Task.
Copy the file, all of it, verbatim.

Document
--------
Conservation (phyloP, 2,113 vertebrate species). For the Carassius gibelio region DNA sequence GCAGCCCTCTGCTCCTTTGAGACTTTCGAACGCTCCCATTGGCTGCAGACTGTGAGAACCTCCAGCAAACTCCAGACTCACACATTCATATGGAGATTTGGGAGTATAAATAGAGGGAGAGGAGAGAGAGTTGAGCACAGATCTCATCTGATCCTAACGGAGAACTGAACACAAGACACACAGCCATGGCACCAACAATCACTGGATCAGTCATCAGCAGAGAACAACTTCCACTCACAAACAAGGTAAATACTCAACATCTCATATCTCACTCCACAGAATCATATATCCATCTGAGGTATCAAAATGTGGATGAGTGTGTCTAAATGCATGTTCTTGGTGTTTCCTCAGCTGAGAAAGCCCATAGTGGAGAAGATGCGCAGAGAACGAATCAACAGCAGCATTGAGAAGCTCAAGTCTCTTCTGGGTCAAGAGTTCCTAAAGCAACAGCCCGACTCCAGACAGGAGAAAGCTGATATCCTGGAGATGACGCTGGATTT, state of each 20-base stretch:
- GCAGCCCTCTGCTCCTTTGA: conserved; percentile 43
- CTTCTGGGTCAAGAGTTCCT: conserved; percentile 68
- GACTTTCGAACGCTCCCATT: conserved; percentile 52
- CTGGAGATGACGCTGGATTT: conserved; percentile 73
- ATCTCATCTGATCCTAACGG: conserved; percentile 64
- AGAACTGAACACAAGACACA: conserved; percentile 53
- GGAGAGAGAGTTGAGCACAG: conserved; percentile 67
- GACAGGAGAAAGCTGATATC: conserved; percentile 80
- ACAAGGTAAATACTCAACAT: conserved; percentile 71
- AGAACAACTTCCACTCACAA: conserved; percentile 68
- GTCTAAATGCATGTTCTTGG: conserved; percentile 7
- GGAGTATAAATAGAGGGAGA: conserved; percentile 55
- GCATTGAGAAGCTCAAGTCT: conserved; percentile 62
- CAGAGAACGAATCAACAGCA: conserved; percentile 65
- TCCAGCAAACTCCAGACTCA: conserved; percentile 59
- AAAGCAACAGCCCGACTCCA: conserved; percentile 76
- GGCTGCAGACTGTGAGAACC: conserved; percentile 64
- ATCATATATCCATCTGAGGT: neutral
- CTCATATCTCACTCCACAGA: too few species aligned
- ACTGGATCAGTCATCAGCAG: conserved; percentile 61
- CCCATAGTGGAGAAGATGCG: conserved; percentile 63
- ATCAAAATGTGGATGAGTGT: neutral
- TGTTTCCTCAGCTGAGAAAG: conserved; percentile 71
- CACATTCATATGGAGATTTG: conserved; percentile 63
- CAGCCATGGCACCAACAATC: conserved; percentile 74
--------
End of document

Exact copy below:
Conservation (phyloP, 2,113 vertebrate species). For the Carassius gibelio region DNA sequence GCAGCCCTCTGCTCCTTTGAGACTTTCGAACGCTCCCATTGGCTGCAGACTGTGAGAACCTCCAGCAAACTCCAGACTCACACATTCATATGGAGATTTGGGAGTATAAATAGAGGGAGAGGAGAGAGAGTTGAGCACAGATCTCATCTGATCCTAACGGAGAACTGAACACAAGACACACAGCCATGGCACCAACAATCACTGGATCAGTCATCAGCAGAGAACAACTTCCACTCACAAACAAGGTAAATACTCAACATCTCATATCTCACTCCACAGAATCATATATCCATCTGAGGTATCAAAATGTGGATGAGTGTGTCTAAATGCATGTTCTTGGTGTTTCCTCAGCTGAGAAAGCCCATAGTGGAGAAGATGCGCAGAGAACGAATCAACAGCAGCATTGAGAAGCTCAAGTCTCTTCTGGGTCAAGAGTTCCTAAAGCAACAGCCCGACTCCAGACAGGAGAAAGCTGATATCCTGGAGATGACGCTGGATTT, state of each 20-base stretch:
- GCAGCCCTCTGCTCCTTTGA: conserved; percentile 43
- CTTCTGGGTCAAGAGTTCCT: conserved; percentile 68
- GACTTTCGAACGCTCCCATT: conserved; percentile 52
- CTGGAGATGACGCTGGATTT: conserved; percentile 73
- ATCTCATCTGATCCTAACGG: conserved; percentile 64
- AGAACTGAACACAAGACACA: conserved; percentile 53
- GGAGAGAGAGTTGAGCACAG: conserved; percentile 67
- GACAGGAGAAAGCTGATATC: conserved; percentile 80
- ACAAGGTAAATACTCAACAT: conserved; percentile 71
- AGAACAACTTCCACTCACAA: conserved; percentile 68
- GTCTAAATGCATGTTCTTGG: conserved; percentile 7
- GGAGTATAAATAGAGGGAGA: conserved; percentile 55
- GCATTGAGAAGCTCAAGTCT: conserved; percentile 62
- CAGAGAACGAATCAACAGCA: conserved; percentile 65
- TCCAGCAAACTCCAGACTCA: conserved; percentile 59
- AAAGCAACAGCCCGACTCCA: conserved; percentile 76
- GGCTGCAGACTGTGAGAACC: conserved; percentile 64
- ATCATATATCCATCTGAGGT: neutral
- CTCATATCTCACTCCACAGA: too few species aligned
- ACTGGATCAGTCATCAGCAG: conserved; percentile 61
- CCCATAGTGGAGAAGATGCG: conserved; percentile 63
- ATCAAAATGTGGATGAGTGT: neutral
- TGTTTCCTCAGCTGAGAAAG: conserved; percentile 71
- CACATTCATATGGAGATTTG: conserved; percentile 63
- CAGCCATGGCACCAACAATC: conserved; percentile 74